This Is Not a Poem: Confession

Photograph by Jason Edwards / National Geographic


This Is Not a Poem: Confession


I am afraid.

Of this page I keep staring at. Of these words crawling onto the page like a colony of ants.

I’m afraid of their power to save me or sink me.

I’m afraid of giving them that power, or taking it away, or pretending I have any say in the matter.

Earlier today, I decimated an ant infestation in our bathroom. My neighbors are renovating—have been renovating for a while now—so all kinds of critters make their way upward to safety, then into our apartment, through the tiny bathroom window: ants, silverfish, spiders (big, hairy, incredibly frightening).

I wrote ‘safety’ above and find that morbidly funny.

Some critters survive, but not many. We take turns with those we can trap—spiders, mainly. They get deported to the balcony in an upended glass. We watch them scurry away from behind closed doors. Everyone in my family has arachnophobia, but everyone has also read Charlotte’s Web. We don’t kill spiders. We can’t catch silverfish—like, ever. Ants, though? They die in droves.

I have no problem bringing down a giant index finger and grounding each one of them individually into dust. I’m angry when I do it: this inexplicable, visceral anger, as if my tiny enemy embodied everything that was wrong with the world. An ant’s death leaves an acidic smell on my skin, which I find exciting and repulsing at the same time. Perhaps repulsing because it’s exciting. Or vice versa? I wash my hand immediately to get the smell off, then regret washing my hand. Why? Something must be wrong with me to take pleasure in murder, no matter how insignificant the creature. And yet, if the ants keep coming, if chasing each one individually becomes overwhelming, I have no qualms spraying them with ant killer and watching them writhe in agony, even though I can’t stand the smell of ant killer. It’s like watching a horror movie, though you’d rather crawl under the blankets. What am I steeling myself for? Writing?

It’s hard not to feel god-like in moments like these. The fate of something alive is in my hands. I could share my living space with it, but choose not to. What would you do?

The guilt comes later.

These are the same ants whose anthills I marvel at in the woods: hard-working folks, carrying 5000 times their own weight, living in complex communities, working toward a common goal, dividing their labor, communicating as if one mind inhabited them all. I’m in awe of ants—there, in the woods.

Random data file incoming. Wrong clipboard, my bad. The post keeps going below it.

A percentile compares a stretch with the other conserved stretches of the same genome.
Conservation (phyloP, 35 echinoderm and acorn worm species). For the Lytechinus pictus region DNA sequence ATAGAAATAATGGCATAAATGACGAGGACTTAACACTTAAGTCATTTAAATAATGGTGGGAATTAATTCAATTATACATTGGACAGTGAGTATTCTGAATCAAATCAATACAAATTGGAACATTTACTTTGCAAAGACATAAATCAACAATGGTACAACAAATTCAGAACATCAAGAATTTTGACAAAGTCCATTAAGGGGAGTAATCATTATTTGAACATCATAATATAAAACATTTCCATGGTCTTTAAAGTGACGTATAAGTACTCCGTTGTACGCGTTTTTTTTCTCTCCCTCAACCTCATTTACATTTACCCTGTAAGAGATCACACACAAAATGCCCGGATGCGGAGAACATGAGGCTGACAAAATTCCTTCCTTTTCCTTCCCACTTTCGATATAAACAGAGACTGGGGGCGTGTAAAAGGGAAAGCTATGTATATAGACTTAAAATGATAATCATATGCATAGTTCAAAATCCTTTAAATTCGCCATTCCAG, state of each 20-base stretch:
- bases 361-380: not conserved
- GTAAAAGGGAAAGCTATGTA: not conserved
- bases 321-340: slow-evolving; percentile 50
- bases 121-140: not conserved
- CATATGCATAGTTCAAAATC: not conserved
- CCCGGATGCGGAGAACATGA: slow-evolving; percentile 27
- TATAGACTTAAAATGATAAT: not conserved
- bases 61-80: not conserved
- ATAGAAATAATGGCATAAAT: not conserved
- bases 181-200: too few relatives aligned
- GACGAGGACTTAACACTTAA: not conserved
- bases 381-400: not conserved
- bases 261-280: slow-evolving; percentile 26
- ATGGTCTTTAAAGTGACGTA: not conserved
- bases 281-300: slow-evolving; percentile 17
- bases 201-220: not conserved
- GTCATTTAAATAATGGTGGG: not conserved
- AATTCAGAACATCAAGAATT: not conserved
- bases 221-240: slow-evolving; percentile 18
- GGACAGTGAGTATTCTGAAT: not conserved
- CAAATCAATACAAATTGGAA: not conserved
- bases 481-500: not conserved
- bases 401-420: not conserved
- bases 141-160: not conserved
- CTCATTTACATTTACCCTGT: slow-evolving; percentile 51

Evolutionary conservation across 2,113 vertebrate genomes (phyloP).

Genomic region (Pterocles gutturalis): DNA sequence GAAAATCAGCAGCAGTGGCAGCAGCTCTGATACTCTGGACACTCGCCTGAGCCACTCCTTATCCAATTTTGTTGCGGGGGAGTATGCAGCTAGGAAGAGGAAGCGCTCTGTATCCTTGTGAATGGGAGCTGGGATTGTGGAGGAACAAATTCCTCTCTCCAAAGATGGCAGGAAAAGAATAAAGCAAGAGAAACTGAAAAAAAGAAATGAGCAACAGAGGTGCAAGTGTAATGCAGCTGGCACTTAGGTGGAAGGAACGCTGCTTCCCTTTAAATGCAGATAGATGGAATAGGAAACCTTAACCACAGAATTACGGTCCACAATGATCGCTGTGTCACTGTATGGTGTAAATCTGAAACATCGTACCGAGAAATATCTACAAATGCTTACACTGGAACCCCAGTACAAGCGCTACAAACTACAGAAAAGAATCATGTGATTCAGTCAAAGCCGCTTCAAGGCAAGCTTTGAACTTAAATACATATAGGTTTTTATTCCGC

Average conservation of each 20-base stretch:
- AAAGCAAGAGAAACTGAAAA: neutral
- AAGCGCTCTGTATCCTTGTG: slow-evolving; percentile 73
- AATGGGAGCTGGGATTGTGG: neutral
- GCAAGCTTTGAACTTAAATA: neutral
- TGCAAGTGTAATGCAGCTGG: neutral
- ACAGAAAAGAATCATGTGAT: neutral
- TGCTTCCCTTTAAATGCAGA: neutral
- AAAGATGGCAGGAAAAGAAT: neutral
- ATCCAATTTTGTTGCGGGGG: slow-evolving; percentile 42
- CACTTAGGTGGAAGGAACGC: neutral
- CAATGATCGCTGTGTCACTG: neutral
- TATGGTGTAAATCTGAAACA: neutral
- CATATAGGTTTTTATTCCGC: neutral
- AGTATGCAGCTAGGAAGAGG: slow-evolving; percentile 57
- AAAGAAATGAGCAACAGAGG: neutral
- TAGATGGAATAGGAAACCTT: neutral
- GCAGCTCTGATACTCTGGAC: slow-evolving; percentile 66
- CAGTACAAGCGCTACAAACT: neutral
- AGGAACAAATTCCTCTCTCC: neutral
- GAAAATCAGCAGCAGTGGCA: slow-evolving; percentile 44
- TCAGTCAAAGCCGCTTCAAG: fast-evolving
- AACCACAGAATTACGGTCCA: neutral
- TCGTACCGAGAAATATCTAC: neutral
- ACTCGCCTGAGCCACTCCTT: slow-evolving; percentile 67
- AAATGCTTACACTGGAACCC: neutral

Some wars begin when someone we remotely admire, maybe even idolize, dares invade our home. Our thoughts. Our peace. Too often, the intruders don’t even know they are intruding. Or that they are about to reap the spoils. Or have their heads ripped off. Our mind does all the work for them. What they would say. How they would act. What they would give us. What they would take. The fact that they might acknowledge us fills us with hope. Then we’re ashamed of ever desiring to be acknowledged, accepted, treated as an equal.

Before this becomes too vague, let me go back to the ants. They are the reason I’m writing this morning, after five days of silence, five days of struggling to put something down on paper, anything. I’m going through a post-NaPoWriMo letdown. My fear tells me I’ll never write again. Not one single poem. I tell her, “You’re crazy.” She says, “You’ll see.”

I really don’t want to see that happen. Or not happen, I guess.

A few days ago, I found out that two of my poems have been accepted by a literary magazine. It was a joyful day in my household. I took myself seriously for one whole hour. OK, a couple of hours. Then, this inexplicable fear of never being able to write again. Of being ashamed of daring to think of myself as a writer, anything close to a writer.

Hence, the ants. Their sacrifice—one I’m sure they wouldn’t have chosen, had I asked.

Or maybe they would have. Maybe they would have crawled into my palm and collectively decided to fast until death transmuted them into something ideal—into words, perhaps.

I did their work for them. I took away their choice. I took their deaths in. Now, I watch them scurry across the screen, colonizing this page, building their little community, feeding me to their young.

It’s how things should be—the giving, the taking, the dying, the feeding yourself to others. The forgiving yourself for hurting someone. The forgiving someone for hurting you.

This is not a poem. But, for now, I’m at peace.

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